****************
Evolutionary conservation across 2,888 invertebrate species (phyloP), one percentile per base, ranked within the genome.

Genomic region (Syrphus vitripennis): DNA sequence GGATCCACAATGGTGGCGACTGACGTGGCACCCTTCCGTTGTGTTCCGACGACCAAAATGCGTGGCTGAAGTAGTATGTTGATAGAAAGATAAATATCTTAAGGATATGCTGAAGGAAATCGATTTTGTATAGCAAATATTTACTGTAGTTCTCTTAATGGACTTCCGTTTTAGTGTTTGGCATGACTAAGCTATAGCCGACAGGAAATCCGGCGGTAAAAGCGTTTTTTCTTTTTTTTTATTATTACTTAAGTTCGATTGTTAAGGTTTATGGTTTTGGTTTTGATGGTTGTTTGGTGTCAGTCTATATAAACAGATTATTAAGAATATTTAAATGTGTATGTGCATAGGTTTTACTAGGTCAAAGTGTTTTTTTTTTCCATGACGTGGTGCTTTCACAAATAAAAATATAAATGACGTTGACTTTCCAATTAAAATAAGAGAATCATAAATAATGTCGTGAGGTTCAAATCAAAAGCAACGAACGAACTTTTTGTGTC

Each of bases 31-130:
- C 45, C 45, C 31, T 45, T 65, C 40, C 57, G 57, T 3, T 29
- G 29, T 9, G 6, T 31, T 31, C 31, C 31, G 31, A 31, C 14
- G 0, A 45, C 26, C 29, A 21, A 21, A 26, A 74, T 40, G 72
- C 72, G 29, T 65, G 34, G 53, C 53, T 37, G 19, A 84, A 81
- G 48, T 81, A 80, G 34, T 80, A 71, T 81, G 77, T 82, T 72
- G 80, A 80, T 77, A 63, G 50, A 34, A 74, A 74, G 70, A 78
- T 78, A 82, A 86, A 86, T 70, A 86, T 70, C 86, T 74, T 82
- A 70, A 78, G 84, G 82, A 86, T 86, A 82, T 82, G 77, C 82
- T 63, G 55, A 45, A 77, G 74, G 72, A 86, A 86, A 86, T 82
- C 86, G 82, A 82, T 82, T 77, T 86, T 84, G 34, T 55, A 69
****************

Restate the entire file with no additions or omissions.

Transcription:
Evolutionary conservation across 2,888 invertebrate species (phyloP), one percentile per base, ranked within the genome.

Genomic region (Syrphus vitripennis): DNA sequence GGATCCACAATGGTGGCGACTGACGTGGCACCCTTCCGTTGTGTTCCGACGACCAAAATGCGTGGCTGAAGTAGTATGTTGATAGAAAGATAAATATCTTAAGGATATGCTGAAGGAAATCGATTTTGTATAGCAAATATTTACTGTAGTTCTCTTAATGGACTTCCGTTTTAGTGTTTGGCATGACTAAGCTATAGCCGACAGGAAATCCGGCGGTAAAAGCGTTTTTTCTTTTTTTTTATTATTACTTAAGTTCGATTGTTAAGGTTTATGGTTTTGGTTTTGATGGTTGTTTGGTGTCAGTCTATATAAACAGATTATTAAGAATATTTAAATGTGTATGTGCATAGGTTTTACTAGGTCAAAGTGTTTTTTTTTTCCATGACGTGGTGCTTTCACAAATAAAAATATAAATGACGTTGACTTTCCAATTAAAATAAGAGAATCATAAATAATGTCGTGAGGTTCAAATCAAAAGCAACGAACGAACTTTTTGTGTC

Each of bases 31-130:
- C 45, C 45, C 31, T 45, T 65, C 40, C 57, G 57, T 3, T 29
- G 29, T 9, G 6, T 31, T 31, C 31, C 31, G 31, A 31, C 14
- G 0, A 45, C 26, C 29, A 21, A 21, A 26, A 74, T 40, G 72
- C 72, G 29, T 65, G 34, G 53, C 53, T 37, G 19, A 84, A 81
- G 48, T 81, A 80, G 34, T 80, A 71, T 81, G 77, T 82, T 72
- G 80, A 80, T 77, A 63, G 50, A 34, A 74, A 74, G 70, A 78
- T 78, A 82, A 86, A 86, T 70, A 86, T 70, C 86, T 74, T 82
- A 70, A 78, G 84, G 82, A 86, T 86, A 82, T 82, G 77, C 82
- T 63, G 55, A 45, A 77, G 74, G 72, A 86, A 86, A 86, T 82
- C 86, G 82, A 82, T 82, T 77, T 86, T 84, G 34, T 55, A 69